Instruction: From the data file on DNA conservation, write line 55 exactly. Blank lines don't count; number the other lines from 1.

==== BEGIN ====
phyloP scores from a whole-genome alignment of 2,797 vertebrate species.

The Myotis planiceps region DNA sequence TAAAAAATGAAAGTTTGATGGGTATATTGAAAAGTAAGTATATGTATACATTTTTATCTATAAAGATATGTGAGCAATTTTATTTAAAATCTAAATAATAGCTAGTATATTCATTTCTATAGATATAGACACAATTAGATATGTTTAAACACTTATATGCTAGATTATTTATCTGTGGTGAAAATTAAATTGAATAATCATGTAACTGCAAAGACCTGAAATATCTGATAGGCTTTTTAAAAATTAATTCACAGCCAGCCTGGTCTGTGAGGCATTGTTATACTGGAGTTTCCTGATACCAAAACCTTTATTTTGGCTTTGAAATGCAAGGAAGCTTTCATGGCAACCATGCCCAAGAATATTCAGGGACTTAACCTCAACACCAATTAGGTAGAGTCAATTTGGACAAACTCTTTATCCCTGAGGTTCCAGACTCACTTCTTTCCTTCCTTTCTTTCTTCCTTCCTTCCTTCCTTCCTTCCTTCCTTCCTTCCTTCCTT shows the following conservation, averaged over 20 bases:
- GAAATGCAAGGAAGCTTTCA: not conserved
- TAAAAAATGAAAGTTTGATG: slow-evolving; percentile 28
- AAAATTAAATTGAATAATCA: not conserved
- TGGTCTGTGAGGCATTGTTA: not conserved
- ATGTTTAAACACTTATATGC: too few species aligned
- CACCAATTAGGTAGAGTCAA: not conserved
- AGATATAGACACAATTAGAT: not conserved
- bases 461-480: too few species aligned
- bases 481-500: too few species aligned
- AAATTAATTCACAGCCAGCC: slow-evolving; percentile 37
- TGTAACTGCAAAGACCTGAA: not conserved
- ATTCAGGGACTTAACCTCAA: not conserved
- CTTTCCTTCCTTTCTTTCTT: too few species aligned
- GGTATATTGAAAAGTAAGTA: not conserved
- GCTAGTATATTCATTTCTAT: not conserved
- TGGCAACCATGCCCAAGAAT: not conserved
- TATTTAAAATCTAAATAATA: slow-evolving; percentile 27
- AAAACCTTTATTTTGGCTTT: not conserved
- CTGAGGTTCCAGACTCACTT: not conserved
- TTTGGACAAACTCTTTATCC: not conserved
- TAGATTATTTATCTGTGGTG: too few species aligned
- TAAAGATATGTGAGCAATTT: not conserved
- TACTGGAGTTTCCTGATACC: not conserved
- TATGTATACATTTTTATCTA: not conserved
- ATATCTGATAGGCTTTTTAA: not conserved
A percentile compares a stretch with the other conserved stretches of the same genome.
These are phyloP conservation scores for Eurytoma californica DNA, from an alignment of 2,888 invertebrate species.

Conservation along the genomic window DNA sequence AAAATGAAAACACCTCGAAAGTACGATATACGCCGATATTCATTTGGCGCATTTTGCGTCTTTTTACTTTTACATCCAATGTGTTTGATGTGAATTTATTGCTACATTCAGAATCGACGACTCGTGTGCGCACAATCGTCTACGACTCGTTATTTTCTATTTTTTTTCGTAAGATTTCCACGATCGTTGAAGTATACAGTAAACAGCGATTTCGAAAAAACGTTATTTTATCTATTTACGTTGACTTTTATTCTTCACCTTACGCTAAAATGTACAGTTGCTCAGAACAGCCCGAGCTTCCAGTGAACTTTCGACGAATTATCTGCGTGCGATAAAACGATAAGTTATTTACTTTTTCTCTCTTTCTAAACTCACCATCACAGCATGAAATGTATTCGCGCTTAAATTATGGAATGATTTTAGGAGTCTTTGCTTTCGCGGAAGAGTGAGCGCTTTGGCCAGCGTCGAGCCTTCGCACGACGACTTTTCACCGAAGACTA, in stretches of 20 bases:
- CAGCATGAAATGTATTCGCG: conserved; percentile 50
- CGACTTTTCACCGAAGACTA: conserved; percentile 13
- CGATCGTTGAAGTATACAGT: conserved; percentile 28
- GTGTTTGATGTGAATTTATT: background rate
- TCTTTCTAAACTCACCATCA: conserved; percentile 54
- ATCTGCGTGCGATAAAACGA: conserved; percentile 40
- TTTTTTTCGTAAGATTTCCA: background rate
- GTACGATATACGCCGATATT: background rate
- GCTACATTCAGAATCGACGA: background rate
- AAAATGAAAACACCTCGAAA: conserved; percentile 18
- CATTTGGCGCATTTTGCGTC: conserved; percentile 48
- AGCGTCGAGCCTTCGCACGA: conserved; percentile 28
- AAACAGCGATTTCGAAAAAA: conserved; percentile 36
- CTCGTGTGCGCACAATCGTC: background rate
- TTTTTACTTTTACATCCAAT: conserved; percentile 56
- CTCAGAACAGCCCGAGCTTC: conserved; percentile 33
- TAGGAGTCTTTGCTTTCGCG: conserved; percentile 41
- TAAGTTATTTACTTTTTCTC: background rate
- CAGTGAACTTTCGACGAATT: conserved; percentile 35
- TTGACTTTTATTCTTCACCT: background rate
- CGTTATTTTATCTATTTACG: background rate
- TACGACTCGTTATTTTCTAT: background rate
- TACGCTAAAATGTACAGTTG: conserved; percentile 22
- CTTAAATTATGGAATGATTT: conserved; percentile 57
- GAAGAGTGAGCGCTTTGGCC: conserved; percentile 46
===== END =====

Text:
- GAAGAGTGAGCGCTTTGGCC: conserved; percentile 46